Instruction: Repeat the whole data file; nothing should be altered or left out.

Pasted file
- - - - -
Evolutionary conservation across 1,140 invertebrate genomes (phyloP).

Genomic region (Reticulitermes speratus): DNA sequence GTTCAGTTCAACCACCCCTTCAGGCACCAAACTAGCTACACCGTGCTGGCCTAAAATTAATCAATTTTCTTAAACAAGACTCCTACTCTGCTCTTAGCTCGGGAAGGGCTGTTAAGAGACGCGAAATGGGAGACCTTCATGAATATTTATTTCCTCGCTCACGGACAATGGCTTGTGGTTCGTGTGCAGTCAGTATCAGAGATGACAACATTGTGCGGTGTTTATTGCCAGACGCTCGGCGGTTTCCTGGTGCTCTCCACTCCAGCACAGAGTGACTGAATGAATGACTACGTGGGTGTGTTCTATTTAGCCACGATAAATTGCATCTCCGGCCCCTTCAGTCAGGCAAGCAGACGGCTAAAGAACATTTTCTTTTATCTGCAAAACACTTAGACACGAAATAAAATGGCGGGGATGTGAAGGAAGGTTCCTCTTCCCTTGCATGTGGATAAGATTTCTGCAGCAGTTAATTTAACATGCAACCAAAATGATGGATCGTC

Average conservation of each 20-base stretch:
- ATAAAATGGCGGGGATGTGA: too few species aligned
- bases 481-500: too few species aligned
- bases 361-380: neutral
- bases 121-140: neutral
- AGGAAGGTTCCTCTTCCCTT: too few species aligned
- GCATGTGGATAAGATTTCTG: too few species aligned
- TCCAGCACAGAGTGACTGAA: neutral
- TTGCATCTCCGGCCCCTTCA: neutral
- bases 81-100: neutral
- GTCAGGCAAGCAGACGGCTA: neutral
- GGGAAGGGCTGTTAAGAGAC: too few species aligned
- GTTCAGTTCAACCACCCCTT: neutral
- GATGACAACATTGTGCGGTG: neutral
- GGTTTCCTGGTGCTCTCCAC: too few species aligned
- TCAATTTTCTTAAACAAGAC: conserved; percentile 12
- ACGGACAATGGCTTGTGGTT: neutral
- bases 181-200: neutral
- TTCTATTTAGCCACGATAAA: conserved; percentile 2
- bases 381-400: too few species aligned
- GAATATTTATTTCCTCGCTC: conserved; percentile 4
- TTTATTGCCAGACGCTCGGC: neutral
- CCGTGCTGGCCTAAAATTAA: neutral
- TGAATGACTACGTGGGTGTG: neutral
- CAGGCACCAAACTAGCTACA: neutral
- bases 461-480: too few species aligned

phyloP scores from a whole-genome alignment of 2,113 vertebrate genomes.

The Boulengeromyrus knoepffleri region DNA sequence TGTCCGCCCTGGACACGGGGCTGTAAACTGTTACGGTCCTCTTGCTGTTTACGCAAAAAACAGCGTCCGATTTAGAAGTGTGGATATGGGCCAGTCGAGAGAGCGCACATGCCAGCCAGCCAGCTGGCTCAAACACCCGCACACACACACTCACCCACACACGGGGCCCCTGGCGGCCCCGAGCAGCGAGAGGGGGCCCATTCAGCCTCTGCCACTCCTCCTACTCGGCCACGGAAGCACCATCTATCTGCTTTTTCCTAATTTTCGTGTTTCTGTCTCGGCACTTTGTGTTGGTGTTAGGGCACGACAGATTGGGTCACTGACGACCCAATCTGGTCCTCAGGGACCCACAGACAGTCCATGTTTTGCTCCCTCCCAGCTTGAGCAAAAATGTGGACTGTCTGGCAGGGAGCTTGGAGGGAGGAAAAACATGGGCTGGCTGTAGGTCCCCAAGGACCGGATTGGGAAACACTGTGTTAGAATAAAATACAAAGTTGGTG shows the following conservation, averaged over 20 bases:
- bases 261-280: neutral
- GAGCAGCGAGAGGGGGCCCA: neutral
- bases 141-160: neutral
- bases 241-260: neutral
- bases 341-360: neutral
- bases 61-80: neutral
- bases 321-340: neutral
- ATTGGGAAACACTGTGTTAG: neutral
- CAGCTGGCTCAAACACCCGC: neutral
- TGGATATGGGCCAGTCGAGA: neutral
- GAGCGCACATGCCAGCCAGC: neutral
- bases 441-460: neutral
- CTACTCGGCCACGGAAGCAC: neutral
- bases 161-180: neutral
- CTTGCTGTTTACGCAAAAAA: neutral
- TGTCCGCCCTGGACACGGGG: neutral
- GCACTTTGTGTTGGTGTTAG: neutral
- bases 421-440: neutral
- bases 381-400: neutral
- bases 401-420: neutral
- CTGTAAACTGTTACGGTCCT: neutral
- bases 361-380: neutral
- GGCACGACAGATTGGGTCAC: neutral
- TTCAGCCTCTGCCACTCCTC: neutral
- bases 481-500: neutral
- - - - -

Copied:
Evolutionary conservation across 1,140 invertebrate genomes (phyloP).

Genomic region (Reticulitermes speratus): DNA sequence GTTCAGTTCAACCACCCCTTCAGGCACCAAACTAGCTACACCGTGCTGGCCTAAAATTAATCAATTTTCTTAAACAAGACTCCTACTCTGCTCTTAGCTCGGGAAGGGCTGTTAAGAGACGCGAAATGGGAGACCTTCATGAATATTTATTTCCTCGCTCACGGACAATGGCTTGTGGTTCGTGTGCAGTCAGTATCAGAGATGACAACATTGTGCGGTGTTTATTGCCAGACGCTCGGCGGTTTCCTGGTGCTCTCCACTCCAGCACAGAGTGACTGAATGAATGACTACGTGGGTGTGTTCTATTTAGCCACGATAAATTGCATCTCCGGCCCCTTCAGTCAGGCAAGCAGACGGCTAAAGAACATTTTCTTTTATCTGCAAAACACTTAGACACGAAATAAAATGGCGGGGATGTGAAGGAAGGTTCCTCTTCCCTTGCATGTGGATAAGATTTCTGCAGCAGTTAATTTAACATGCAACCAAAATGATGGATCGTC

Average conservation of each 20-base stretch:
- ATAAAATGGCGGGGATGTGA: too few species aligned
- bases 481-500: too few species aligned
- bases 361-380: neutral
- bases 121-140: neutral
- AGGAAGGTTCCTCTTCCCTT: too few species aligned
- GCATGTGGATAAGATTTCTG: too few species aligned
- TCCAGCACAGAGTGACTGAA: neutral
- TTGCATCTCCGGCCCCTTCA: neutral
- bases 81-100: neutral
- GTCAGGCAAGCAGACGGCTA: neutral
- GGGAAGGGCTGTTAAGAGAC: too few species aligned
- GTTCAGTTCAACCACCCCTT: neutral
- GATGACAACATTGTGCGGTG: neutral
- GGTTTCCTGGTGCTCTCCAC: too few species aligned
- TCAATTTTCTTAAACAAGAC: conserved; percentile 12
- ACGGACAATGGCTTGTGGTT: neutral
- bases 181-200: neutral
- TTCTATTTAGCCACGATAAA: conserved; percentile 2
- bases 381-400: too few species aligned
- GAATATTTATTTCCTCGCTC: conserved; percentile 4
- TTTATTGCCAGACGCTCGGC: neutral
- CCGTGCTGGCCTAAAATTAA: neutral
- TGAATGACTACGTGGGTGTG: neutral
- CAGGCACCAAACTAGCTACA: neutral
- bases 461-480: too few species aligned

phyloP scores from a whole-genome alignment of 2,113 vertebrate genomes.

The Boulengeromyrus knoepffleri region DNA sequence TGTCCGCCCTGGACACGGGGCTGTAAACTGTTACGGTCCTCTTGCTGTTTACGCAAAAAACAGCGTCCGATTTAGAAGTGTGGATATGGGCCAGTCGAGAGAGCGCACATGCCAGCCAGCCAGCTGGCTCAAACACCCGCACACACACACTCACCCACACACGGGGCCCCTGGCGGCCCCGAGCAGCGAGAGGGGGCCCATTCAGCCTCTGCCACTCCTCCTACTCGGCCACGGAAGCACCATCTATCTGCTTTTTCCTAATTTTCGTGTTTCTGTCTCGGCACTTTGTGTTGGTGTTAGGGCACGACAGATTGGGTCACTGACGACCCAATCTGGTCCTCAGGGACCCACAGACAGTCCATGTTTTGCTCCCTCCCAGCTTGAGCAAAAATGTGGACTGTCTGGCAGGGAGCTTGGAGGGAGGAAAAACATGGGCTGGCTGTAGGTCCCCAAGGACCGGATTGGGAAACACTGTGTTAGAATAAAATACAAAGTTGGTG shows the following conservation, averaged over 20 bases:
- bases 261-280: neutral
- GAGCAGCGAGAGGGGGCCCA: neutral
- bases 141-160: neutral
- bases 241-260: neutral
- bases 341-360: neutral
- bases 61-80: neutral
- bases 321-340: neutral
- ATTGGGAAACACTGTGTTAG: neutral
- CAGCTGGCTCAAACACCCGC: neutral
- TGGATATGGGCCAGTCGAGA: neutral
- GAGCGCACATGCCAGCCAGC: neutral
- bases 441-460: neutral
- CTACTCGGCCACGGAAGCAC: neutral
- bases 161-180: neutral
- CTTGCTGTTTACGCAAAAAA: neutral
- TGTCCGCCCTGGACACGGGG: neutral
- GCACTTTGTGTTGGTGTTAG: neutral
- bases 421-440: neutral
- bases 381-400: neutral
- bases 401-420: neutral
- CTGTAAACTGTTACGGTCCT: neutral
- bases 361-380: neutral
- GGCACGACAGATTGGGTCAC: neutral
- TTCAGCCTCTGCCACTCCTC: neutral
- bases 481-500: neutral